Used to be, if you lost your Tracfone, you were out of luck. They couldn't do anything for you.
Barry's was stolen out of the Jeep a couple of days ago while he was parked in the ramp next to where he works. (Thankfully they just took the phone and charger and his hat and gloves and nothing else, and they didn't break a window to get in. So no major damage.) He discovered the theft and called for a police officer, and after filing the report, he called me to tell me about it.
I called Tracfone immediately to ask them to just cancel the phone so at least the thief couldn't do anything with it. To my surprise, the agent asked if I had another Tracfone to which she could transfer the minutes! Thankfully we had a spare, one that I had been meaning to sell on eBay and hadn't yet. I pulled it out of the box, plugged it in, and she activated it over the phone and transferred Barry's number and 800 minutes to it immediately, then flagged the stolen phone so that if anyone tries to activate it, they won't be able to without identifying themselves as Barry or me. Pretty neat.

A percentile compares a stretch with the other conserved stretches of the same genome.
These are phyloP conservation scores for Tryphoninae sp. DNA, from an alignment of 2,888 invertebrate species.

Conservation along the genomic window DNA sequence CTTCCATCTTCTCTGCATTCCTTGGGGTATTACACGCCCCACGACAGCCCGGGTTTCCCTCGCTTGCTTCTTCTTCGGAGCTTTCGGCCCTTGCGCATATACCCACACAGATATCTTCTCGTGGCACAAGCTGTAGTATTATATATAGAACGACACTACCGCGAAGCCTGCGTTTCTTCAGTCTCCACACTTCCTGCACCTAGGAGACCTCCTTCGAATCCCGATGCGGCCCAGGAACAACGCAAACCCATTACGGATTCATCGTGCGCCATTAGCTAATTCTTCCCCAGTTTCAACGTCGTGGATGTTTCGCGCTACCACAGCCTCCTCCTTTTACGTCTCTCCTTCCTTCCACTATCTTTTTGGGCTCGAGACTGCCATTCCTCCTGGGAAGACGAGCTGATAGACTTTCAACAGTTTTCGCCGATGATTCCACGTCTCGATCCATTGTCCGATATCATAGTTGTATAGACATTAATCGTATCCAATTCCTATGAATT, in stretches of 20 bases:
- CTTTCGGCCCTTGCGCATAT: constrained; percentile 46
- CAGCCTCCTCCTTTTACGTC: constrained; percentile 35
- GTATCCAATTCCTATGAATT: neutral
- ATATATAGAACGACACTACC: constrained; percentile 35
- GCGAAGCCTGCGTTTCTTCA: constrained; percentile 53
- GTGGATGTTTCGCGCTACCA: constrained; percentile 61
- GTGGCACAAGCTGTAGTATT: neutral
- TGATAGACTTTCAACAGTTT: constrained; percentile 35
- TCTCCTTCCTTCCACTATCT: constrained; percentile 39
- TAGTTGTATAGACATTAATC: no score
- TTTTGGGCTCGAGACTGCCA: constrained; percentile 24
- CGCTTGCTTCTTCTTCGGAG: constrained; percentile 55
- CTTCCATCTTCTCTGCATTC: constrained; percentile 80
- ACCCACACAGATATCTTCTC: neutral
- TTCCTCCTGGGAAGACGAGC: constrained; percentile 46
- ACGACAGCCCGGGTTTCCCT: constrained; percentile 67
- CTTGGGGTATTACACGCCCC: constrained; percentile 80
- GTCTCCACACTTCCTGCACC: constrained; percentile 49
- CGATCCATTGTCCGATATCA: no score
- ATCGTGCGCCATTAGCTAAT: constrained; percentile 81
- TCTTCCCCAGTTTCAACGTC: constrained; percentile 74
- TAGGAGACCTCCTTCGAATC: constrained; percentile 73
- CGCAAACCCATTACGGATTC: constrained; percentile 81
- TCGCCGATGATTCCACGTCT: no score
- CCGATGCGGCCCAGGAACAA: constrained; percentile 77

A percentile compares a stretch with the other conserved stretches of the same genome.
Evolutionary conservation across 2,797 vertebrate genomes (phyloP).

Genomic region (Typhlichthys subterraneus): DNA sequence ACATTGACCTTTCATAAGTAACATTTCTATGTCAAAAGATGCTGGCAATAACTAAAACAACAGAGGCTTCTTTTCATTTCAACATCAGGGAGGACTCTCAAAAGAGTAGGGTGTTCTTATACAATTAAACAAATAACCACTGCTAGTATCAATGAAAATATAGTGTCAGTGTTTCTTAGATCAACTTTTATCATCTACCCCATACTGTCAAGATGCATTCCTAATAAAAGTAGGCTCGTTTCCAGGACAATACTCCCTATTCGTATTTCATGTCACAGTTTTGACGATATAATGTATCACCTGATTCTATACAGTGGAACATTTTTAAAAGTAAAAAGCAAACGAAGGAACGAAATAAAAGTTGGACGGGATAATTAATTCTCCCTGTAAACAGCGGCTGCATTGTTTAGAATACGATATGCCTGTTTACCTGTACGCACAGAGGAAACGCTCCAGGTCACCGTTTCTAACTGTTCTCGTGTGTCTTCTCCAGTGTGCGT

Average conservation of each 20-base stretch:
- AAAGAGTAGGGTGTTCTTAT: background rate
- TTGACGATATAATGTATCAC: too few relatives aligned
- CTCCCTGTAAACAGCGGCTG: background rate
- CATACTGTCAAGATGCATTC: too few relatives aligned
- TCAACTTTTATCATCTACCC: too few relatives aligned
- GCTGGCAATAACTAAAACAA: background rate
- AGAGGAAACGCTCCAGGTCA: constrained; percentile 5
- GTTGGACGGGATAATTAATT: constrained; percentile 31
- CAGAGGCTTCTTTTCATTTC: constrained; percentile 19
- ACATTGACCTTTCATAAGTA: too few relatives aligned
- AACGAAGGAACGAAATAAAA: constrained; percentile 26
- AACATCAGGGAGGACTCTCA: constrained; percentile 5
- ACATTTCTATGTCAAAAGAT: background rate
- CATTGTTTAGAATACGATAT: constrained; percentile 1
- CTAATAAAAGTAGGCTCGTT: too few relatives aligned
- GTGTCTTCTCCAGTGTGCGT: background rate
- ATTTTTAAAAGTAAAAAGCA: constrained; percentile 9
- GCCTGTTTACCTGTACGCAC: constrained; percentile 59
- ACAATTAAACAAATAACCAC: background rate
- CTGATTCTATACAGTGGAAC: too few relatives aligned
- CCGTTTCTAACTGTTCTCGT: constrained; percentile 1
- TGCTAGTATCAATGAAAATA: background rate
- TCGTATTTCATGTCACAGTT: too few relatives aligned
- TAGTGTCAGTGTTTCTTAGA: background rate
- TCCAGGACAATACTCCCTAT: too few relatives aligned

What I have learned from this is the following:
1. Always keep a spare unactivated Tracfone around. Just a cheapie. Just so you have SOMETHING.
2. Always keep a record of the serial numbers of all your family Tracfones in a safe place.
3. Always keep an eye on how many minutes remain on each of your phones. Just a ballpark figure. If I had not known that Barry had over 800 minutes on his phone, they probably would not have done that for me. I had to tell them what I thought was on the phone, they did not volunteer the information.
One frustration as that in the time between the phone being stolen and Tracfone's shutting it down and transferring the number, the thief used it to send harrassing messages to a young lady acquaintance of his. We found out about this shortly after the number was transferred to our new phone and her frantic return messages started coming to us. Barry called her from our home and tried to explain and asked her to report it to the police, but she said she did not trust them.